I Don't Have a Problem!

For many years I have worked with individuals who were referred for assessment or treatment associated with substance use, abuse, or dependency.

Following are ten statements that I hear over and over again from the clients:

  1. I don't have a problem - Then why are you here? If you have any problem in your life that might be tied to alcohol or drugs, then you have a drug or alcohol problem. Check your wallet, weight, health, career or relationships and you'll soon find a chink in your denial armour.
  2. It's not my fault - You cannot blame your parents, friends, or associates for the choices that you make when it comes to use of alcohol or drugs. You can always say "No".
  3. Maybe I was dependent in the past but now I can manage it - Once an addict, always an addict and a little bit of the substance will only lead to more. Oh, and promises are very easy to make but if you don't have a good support system and a plan to deal with stress in your life, you will likely have future problems.
  4. I function well - Except when you don't!
  5. I don't binge and I'm not addicted - People tend to have very skewed definitions when it comes to substance abuse. Being passed out in an alley with a bottle in a brown paper bag is NOT the definition of a "binge". The standard definition across North America for a binge is three drinks for men and two for women. (Yes, that was 3 and 2 - not a misprint!)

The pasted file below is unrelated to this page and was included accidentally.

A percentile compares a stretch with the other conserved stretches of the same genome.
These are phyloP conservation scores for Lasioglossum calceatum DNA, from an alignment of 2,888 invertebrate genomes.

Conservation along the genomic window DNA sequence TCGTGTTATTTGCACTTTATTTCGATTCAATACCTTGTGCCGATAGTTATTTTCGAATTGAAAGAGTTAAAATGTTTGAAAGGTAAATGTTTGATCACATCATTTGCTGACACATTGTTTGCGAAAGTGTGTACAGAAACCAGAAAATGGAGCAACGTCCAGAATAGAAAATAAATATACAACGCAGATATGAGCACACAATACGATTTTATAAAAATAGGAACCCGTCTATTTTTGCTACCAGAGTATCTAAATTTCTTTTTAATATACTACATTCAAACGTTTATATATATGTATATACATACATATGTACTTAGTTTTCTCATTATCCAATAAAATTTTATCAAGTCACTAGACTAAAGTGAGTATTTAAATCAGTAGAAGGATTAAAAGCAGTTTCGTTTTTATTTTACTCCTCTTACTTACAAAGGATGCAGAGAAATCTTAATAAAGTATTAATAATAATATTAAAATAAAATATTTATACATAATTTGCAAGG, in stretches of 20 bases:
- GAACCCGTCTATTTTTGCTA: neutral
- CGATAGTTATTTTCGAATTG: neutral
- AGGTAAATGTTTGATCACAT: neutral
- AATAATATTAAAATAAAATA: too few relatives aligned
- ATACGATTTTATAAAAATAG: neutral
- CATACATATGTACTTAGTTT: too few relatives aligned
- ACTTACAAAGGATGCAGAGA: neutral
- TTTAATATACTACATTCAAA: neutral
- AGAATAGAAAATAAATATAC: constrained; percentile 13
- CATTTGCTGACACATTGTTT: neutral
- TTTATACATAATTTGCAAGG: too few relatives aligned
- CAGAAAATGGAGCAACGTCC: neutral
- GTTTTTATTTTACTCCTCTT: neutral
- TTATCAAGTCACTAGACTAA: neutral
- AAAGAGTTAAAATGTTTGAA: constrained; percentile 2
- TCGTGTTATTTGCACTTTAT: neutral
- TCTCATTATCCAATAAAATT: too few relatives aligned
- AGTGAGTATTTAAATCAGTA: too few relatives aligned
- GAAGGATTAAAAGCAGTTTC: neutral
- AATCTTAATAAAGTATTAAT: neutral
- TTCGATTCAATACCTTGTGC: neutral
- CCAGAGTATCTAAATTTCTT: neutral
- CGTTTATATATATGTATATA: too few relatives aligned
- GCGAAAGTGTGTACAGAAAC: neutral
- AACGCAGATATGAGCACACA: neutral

6. I don't need treatment - Do you really have the tools that will prevent future problems for you? Treatment is a professional and confidential way for you to gain the support that you need so that you will have it when you need it.
  7. Others are worse than I am - We can always find someone who is worse (or better) than we are in a specific area. That doesn't mean that we can ignore the things that interfere with our ability to do well.
  8. I was "set up" - The lab probably didn't make a mistake with your sample. The co-workers are likely not out to get you. The ones who attended the intervention likely do really care about you.
  9. The law and employer need to be changed - Would you think differently if your loved one was killed by someone who was breaking the law or your employer's "zero tolerance" policy?
  10. This will never happen again - How do you know? How many times have you said that before? Why is there a pattern that is obvious to others? Do you have a good plan that will support you through both good and bad times?

You don't have to wind up in trouble or in the office of a professional to know that you have a substance abuse problem. You already know it in your heart.

Why not get the best help you can before you just wish that you had?

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